Monday, October 22, 2007

Angel Falls, Venezuela October 2007
Back to RAFT after a 3+ week family visit to Canada. With so many people we wanted to see, and others who wanted to see us, we were very busy. It was very enjoyable but we were happy to return to our quieter life on board. Our taxi driver, Miguel, was waiting for us at the Caracas airport at 0600 am and drove us to the Rodovias Terminal, to catch the next bus to Cumina. Being a weekday, there was much more traffic on both the run from the airport to the bus station, and along the road to Cumina. As a result we did not get back to the marina until 9 pm.
However, Mary and George from Avalon V were in the marina. They had opened RAFT’s hatches to air for us, and left cold beer in a cooler bag for our return. Boater friends are so fantastic!! RAFT had faired well in the marina while we were away. One dead cockroach, but no other obvious problems or creatures. Not sure if it was the ant bait, the boric acid or the Baygon spray, but one of these worked. Since we were planning to take off on land travels now, we "camped" out on board, not starting the fridge, or taking on food.
We visited the dentist, and both had our teeth cleaned and checked. This time the dentist had water. We had made appointments to see her before our trip home, but she was unable to do the cleaning due to "no agua", a common problem in Cumina. Ross has one cavity and will get it attended to when we come back from our land travel. Cost of check up and cleaning 95,000 B each (about $25).
Also in the marina were Pat and Miriam on Rhiannon 3. We were pleased to find out that they were in the process of booking a trip to Angel Falls, and we could go along with them. They had made the arrangements with Walter (speaks great English) from Sapito Tours (representatives of Bernal Tours). This company had been recommended to us from other boaters. Angel Falls is the highest waterfall in the world and we wouldn’t want to be this close and miss it.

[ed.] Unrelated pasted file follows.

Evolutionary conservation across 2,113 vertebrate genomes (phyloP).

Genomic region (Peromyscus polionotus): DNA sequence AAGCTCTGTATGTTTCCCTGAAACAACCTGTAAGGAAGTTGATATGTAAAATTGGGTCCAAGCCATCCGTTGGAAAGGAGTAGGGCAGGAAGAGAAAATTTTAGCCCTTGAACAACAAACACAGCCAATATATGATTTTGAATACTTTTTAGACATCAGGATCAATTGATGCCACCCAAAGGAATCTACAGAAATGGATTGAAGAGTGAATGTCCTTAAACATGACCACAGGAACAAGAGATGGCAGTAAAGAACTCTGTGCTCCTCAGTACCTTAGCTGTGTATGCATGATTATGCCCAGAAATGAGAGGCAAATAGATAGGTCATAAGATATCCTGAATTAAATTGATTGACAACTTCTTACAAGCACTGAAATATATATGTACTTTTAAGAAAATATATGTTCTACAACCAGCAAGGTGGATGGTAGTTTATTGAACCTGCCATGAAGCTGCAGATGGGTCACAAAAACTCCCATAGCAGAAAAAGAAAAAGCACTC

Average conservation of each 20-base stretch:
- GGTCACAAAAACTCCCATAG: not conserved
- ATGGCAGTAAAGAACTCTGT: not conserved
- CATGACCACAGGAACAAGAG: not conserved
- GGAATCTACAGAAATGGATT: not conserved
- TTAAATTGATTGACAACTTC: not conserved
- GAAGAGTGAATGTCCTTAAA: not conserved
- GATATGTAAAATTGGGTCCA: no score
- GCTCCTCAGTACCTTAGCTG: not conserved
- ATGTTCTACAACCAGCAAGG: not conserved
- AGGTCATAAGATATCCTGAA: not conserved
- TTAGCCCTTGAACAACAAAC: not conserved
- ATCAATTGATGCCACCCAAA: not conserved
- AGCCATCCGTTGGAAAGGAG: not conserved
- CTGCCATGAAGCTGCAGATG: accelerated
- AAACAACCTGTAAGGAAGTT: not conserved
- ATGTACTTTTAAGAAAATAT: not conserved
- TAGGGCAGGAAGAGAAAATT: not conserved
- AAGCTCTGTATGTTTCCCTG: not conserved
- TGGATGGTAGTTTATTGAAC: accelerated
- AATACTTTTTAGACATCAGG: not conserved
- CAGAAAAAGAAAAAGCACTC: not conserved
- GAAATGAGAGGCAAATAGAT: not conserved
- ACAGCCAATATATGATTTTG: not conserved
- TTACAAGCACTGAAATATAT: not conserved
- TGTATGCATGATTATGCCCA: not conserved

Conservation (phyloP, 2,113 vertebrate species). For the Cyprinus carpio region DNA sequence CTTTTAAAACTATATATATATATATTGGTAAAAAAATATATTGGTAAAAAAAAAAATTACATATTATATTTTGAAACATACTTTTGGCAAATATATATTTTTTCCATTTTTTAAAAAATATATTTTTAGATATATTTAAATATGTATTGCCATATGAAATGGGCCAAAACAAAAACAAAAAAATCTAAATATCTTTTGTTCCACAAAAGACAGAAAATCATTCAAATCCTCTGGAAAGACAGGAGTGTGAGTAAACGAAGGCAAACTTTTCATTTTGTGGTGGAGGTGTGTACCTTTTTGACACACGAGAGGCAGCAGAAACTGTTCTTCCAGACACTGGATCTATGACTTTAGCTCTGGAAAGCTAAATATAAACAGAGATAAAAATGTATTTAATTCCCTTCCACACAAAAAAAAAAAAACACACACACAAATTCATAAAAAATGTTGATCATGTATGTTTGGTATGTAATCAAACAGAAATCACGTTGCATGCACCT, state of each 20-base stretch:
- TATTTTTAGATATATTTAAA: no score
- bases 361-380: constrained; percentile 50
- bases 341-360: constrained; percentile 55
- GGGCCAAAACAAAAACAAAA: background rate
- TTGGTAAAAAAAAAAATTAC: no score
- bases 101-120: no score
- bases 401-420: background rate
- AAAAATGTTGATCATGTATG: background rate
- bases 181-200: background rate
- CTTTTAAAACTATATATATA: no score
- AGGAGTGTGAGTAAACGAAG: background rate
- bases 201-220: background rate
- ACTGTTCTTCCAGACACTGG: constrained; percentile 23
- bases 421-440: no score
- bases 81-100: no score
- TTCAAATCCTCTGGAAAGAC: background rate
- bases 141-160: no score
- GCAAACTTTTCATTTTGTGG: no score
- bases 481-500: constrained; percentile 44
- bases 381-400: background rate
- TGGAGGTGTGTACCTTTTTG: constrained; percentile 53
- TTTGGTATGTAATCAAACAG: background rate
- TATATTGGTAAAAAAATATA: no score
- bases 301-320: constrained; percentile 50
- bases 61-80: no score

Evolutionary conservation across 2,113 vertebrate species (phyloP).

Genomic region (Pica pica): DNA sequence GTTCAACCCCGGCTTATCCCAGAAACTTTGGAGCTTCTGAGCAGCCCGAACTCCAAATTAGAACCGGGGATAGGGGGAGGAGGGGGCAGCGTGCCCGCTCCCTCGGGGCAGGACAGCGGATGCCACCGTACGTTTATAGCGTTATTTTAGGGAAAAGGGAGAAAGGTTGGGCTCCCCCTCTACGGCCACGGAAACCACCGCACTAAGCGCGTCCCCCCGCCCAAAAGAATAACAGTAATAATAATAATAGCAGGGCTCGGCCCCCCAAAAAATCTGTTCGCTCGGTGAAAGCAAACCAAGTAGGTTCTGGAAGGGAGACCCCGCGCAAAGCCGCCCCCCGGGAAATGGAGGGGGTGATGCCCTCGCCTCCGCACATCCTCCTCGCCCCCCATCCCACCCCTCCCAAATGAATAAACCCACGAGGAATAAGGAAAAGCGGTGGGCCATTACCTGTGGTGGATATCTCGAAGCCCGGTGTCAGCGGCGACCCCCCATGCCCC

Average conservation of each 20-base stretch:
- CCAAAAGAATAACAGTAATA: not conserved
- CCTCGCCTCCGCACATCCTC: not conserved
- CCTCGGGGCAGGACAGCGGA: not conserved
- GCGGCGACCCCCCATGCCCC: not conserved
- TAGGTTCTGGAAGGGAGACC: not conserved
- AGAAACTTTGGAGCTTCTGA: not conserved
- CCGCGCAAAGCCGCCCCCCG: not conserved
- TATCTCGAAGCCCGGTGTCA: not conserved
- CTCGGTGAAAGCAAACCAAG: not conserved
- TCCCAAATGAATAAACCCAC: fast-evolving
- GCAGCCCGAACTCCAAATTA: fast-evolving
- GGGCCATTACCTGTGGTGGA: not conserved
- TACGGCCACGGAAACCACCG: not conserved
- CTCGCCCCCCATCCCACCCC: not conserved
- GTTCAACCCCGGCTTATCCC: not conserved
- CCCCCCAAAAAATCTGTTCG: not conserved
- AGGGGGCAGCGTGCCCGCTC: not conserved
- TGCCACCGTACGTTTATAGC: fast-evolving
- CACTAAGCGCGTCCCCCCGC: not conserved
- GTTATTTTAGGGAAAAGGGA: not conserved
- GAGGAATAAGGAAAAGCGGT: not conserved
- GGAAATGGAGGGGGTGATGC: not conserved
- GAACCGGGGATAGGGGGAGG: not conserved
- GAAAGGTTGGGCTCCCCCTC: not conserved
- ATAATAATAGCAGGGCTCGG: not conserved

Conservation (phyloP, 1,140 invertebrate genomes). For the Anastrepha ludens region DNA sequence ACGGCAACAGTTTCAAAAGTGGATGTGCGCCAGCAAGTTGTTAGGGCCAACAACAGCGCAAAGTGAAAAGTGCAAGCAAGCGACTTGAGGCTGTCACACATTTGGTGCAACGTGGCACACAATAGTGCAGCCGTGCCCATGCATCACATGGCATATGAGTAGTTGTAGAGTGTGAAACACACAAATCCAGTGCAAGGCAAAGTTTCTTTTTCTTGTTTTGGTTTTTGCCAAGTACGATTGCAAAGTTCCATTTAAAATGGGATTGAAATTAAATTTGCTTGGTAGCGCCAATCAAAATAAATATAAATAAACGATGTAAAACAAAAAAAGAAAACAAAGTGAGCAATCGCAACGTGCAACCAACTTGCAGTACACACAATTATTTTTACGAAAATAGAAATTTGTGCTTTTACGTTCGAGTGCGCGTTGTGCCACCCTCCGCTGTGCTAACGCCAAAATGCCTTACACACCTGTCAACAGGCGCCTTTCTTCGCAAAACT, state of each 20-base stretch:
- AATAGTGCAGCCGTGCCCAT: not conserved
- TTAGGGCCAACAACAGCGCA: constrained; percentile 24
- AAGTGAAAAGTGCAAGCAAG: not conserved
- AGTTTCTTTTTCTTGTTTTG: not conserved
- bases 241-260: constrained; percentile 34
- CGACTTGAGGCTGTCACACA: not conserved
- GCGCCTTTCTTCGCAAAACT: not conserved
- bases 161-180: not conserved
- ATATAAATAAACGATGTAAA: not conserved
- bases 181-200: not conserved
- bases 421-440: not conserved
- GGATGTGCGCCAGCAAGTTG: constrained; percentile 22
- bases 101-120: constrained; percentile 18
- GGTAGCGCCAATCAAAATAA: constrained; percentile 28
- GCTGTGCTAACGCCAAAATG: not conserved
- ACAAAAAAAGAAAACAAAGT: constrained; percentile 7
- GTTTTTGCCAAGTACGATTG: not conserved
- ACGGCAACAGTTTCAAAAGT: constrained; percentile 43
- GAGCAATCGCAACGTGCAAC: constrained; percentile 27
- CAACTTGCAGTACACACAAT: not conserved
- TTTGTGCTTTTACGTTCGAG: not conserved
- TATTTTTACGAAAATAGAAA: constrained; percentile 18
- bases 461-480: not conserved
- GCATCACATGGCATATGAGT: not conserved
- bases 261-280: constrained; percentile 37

We left Cumina on the 0700 Caribe Express bus for Cuidad Bolivar. (35,000B each) The trip went via PLC and then south through the oil fields around Le Tigre, and across the large suspension bridge over the Oronoco River. Being Sunday, the trip was fast, no traffic or construction, and we arrived in Cuidad Bolivar by 1 pm. Walter picked us up, helped us with a couple of errands and then took us to the airport where his office is. We had hoped to stay in Posada Don Carlos, but apparently it was full, so we stayed in Hotel Valentina, a nice clean hotel, quite close to the airport but a little expensive for cheap travelers like us. (115,000B)
After settling in at the hotel, we went for a tour of the town, walking down to the waterfront, seeing the bridge from the land side, and walked up to the church. Not much was open, no restaurants or stores. In fact things were very quiet. This was no surprise, we had been warned that if we arrived on a Sunday, nothing would be open. We took a taxi back to the hotel, getting the driver to stop at a local bar to get some cold beer, to go with our snacks we had brought with us.

Pictures: Suspension Bridge over Rio Oronoco, Inside the church in Cuidad Bolivar, Our Cessna at the airport, Bev, Miriam and Ross in Cessna, Views from plane, Five waterfalls across from Bernal Base Camp

Next morning, bright and early the taxi picked us up to take us to the airport (0700) to catch our flight to Canaima. Angel Falls is only accessible by air, there are no roads to the area. Our pilot ushered us onto the 5 passenger Cessna plane. Miriam and Bev were seated in the back, Ross in the middle, and Pat took the copilot seat. This was a first for all but Ross, who had flown in a small plane before. The views were magnificent, flying just under the clouds at 5000 ft, looking down on the rivers, trails, and one mining operation.
Once we arrived in Canaima, we were met by Jose, for the trip across the lagoon to the Brenel camp. Passing by five waterfalls on the way to the base camp in the motorized dugout canoe type boat, was our first taste of what was to come. At the Base Camp, we chose our hammock for the night and had lunch, before going on our afternoon hike to Saputo Falls. The most thrilling part of the trip was the passage under the falls. At times it was like a hurricane, incredible water shower, and noisy!! No trip like this would ever be allowed in Canada or the US.
Pictures: All of us in the motorized dugout canoe, Bev choosing her hammock, Bev on hike to waterfalls, Behind/under the falls, Bev getting shower on top of falls -- Pat watching, Rainbow over Saputo Falls